Worldview in a Nutshell: Everything You Need to Know
- Wednesday, February 27, 2008
Christian worldview thus narrates a story that stretches from eternity past to eternity future, moving through creation, fall, redemption, and restoration to a promised consummation of all things, in which “God will be all in all” (1 Corinthians 15:28) and they who fear Him and keep His commandments will inhabit a new heaven and a new earth, where there are no more sorrows and no more tears, and where righteousness dwells (Revelation 21).
In this life, as we move toward the consummation, the redeemed of the Lord work fervently for the restoration of all things, although they may only expect to make progress in this life, and not to attain perfection. For all our works in this life are primarily symbolic and kerygmatic. They represent, express, and embody the renewal unto goodness, beauty, and truth that is the result of Christ’s redemption, and they declare and proclaim the new era of God’s Kingdom, calling all men everywhere to repent and believe the Good News (Acts 17:30,31).
So Tell Your Friends!
A movement to embrace, experience, and extend the Christian worldview is gathering steam, and you are part of it. Jesus came to renew the cosmos and to reconcile all of life back to God. He said to His disciples, and to us through them, “As the Father has sent Me, so I am sending you” (John 20:21). God is sending each of us to live and proclaim the Kingdom of Christ and the Christian worldview it unfolds. You can begin to take up this task today.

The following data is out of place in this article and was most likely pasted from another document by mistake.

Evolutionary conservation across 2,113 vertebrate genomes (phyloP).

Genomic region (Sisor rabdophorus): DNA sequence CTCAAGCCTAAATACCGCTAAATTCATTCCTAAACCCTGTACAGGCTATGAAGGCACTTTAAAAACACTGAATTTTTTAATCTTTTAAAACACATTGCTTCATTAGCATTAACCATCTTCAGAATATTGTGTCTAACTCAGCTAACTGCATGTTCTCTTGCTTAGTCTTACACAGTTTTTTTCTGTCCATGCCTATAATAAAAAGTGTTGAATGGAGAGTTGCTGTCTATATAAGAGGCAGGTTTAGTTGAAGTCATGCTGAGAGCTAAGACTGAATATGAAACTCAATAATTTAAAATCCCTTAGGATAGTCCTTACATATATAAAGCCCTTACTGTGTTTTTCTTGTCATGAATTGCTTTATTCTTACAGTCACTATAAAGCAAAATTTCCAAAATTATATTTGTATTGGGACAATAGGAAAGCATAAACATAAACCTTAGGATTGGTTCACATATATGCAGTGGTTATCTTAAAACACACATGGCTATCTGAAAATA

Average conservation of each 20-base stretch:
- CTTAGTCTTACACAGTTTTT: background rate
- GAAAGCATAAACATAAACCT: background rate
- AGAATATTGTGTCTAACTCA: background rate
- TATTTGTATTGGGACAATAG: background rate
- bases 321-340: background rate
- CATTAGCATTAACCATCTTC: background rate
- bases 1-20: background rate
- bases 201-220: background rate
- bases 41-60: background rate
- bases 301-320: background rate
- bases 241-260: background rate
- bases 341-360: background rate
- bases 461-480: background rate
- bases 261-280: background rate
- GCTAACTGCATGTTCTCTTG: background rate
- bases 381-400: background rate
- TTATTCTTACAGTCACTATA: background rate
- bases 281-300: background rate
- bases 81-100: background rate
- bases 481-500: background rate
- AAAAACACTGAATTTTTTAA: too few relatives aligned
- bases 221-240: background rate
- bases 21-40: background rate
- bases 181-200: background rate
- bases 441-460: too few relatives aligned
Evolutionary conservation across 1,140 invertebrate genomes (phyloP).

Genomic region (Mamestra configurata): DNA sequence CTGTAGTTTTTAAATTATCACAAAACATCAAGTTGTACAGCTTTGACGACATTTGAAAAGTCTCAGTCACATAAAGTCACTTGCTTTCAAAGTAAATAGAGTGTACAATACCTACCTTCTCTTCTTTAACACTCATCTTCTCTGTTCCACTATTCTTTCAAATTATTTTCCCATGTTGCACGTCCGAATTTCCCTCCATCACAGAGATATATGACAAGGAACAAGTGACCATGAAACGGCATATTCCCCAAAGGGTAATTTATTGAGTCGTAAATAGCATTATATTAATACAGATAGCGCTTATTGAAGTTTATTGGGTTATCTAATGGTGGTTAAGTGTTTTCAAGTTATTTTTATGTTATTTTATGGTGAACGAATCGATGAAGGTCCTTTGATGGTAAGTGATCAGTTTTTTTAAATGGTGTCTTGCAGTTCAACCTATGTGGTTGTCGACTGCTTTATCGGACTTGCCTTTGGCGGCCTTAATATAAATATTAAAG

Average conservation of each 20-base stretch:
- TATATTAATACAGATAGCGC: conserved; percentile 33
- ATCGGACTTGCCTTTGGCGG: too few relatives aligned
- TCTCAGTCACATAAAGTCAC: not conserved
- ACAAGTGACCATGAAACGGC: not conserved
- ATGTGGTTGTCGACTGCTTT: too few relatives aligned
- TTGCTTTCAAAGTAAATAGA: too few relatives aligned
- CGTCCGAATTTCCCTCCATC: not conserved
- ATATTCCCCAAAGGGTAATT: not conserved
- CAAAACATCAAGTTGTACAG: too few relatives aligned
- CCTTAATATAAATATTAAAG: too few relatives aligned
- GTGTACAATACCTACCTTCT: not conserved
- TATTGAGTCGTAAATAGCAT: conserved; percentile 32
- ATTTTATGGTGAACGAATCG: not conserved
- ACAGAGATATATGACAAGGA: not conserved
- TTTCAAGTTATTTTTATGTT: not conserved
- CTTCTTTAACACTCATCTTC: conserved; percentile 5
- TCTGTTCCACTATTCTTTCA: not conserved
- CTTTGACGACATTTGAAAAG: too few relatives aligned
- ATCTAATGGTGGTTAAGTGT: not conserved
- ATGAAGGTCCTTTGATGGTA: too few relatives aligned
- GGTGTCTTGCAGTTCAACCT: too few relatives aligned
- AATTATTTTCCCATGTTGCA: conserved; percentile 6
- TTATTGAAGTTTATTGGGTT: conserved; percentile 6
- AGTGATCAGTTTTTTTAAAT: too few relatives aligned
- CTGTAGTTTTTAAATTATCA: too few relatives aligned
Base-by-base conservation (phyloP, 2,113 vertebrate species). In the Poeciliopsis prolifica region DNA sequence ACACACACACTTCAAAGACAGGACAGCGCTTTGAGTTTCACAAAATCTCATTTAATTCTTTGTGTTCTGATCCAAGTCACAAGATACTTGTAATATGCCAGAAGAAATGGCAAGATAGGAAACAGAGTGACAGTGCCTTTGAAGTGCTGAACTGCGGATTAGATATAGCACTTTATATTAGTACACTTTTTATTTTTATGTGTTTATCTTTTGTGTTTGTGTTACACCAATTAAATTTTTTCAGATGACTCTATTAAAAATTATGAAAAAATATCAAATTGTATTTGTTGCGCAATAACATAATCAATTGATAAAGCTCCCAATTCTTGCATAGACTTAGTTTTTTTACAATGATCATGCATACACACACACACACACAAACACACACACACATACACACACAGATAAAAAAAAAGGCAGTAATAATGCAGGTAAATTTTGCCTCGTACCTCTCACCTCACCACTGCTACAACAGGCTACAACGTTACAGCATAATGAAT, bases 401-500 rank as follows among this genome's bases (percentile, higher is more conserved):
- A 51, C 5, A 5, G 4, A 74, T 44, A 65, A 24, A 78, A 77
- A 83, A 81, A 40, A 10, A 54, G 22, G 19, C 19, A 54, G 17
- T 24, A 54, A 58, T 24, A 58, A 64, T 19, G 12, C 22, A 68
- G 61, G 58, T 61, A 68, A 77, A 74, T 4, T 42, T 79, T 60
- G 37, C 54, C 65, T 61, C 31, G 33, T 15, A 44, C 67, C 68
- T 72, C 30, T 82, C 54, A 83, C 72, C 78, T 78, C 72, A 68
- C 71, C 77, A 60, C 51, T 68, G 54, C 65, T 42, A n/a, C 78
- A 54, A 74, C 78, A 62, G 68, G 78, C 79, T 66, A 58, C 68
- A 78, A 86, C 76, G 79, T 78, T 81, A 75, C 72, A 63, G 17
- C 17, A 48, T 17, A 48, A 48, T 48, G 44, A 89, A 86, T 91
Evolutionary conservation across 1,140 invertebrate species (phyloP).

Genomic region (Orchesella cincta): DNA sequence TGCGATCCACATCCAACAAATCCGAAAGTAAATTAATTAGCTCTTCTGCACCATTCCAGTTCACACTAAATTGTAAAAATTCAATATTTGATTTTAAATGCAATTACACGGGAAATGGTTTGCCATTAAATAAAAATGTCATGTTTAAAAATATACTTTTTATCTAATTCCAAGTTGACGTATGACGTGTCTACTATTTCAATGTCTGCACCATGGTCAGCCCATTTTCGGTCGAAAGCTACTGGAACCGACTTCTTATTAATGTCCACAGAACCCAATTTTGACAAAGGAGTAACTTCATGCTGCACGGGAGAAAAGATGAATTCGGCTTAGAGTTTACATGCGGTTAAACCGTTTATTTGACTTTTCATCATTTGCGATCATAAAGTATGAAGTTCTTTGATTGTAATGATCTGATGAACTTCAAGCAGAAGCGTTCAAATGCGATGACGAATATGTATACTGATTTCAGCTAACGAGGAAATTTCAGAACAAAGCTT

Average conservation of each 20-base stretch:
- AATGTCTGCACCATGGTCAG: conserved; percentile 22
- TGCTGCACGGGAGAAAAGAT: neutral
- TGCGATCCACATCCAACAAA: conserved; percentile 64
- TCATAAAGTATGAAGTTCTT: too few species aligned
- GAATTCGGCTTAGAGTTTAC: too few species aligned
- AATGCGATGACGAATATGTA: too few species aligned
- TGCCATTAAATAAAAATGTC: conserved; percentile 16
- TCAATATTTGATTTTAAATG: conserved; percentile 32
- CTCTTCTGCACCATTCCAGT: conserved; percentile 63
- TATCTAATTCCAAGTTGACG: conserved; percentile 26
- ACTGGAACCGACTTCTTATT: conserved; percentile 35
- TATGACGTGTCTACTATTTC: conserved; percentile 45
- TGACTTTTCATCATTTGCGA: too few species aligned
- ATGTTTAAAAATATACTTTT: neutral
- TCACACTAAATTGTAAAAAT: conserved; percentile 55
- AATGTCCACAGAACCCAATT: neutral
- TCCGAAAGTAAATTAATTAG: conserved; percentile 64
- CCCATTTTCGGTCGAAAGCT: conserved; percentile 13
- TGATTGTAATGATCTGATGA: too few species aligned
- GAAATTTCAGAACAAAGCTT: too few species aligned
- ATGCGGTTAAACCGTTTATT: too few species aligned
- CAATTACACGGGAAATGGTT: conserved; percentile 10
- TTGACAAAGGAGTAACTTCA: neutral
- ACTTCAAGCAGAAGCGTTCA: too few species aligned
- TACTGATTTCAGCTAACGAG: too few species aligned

Just ask the people around you to express their understanding of Solomon’s enigmatic declaration, “Fear God, and keep His commandments; for this is the whole duty of a man.” Remind them—as they will already no doubt know—that Solomon was the wisest man who ever lived. What wisdom was he declaring for us in this simple statement? Then see if you can’t engage them in a conversation about worldview in general, and the Christian worldview more specifically.
But remember the advice of the Apostle James: be quick to hear and slow to speak (James 1:19), as well as that of the Apostle Paul: let your words be seasoned with grace, and used only to edify others (Colossians 4:6; Ephesians 4:29). You’ll find, as you talk about the Christian worldview, that your understanding and excitement about the Lord and His purposes will grow, and you will be increasingly interested in understanding all the counsel of God for your own life. And the more you take up that challenge, the more vitally you will become immersed in the Christian worldview movement that is welling up around us and that promises to bring a refreshing tide of renewal to the whole world.
What would keep you from the practical exercise suggested in the last paragraph? Is there someone you could share this essay with who might join you in this exercise (strength in numbers)?
T. M. Moore is dean of the Centurions Program of the Wilberforce Forum and principal of The Fellowship of Ailbe, a spiritual fellowship in the Celtic Christian tradition. He is the author or editor of 20 books, and has contributed chapters to four others. His essays, reviews, articles, papers, and poetry have appeared in dozens of national and international journals, and on a wide range of websites. His most recent books are Culture Matters (Brazos) and The Hidden Life, a handbook of poems, songs, and spiritual exercises (Waxed Tablet). Sign up at his website to receive his daily email devotional Crosfigell, reflections on Scripture and the Celtic Christian tradition. T. M. and his wife and editor, Susie, make their home in Concord, Tenn.
This article originally appeared on BreakPoint. Used with permission.
Recently on Spiritual Life
Have something to say about this article? Leave your comment via Facebook below!
Listen to Your Favorite Pastors
Add Crosswalk.com content to your siteBrowse available content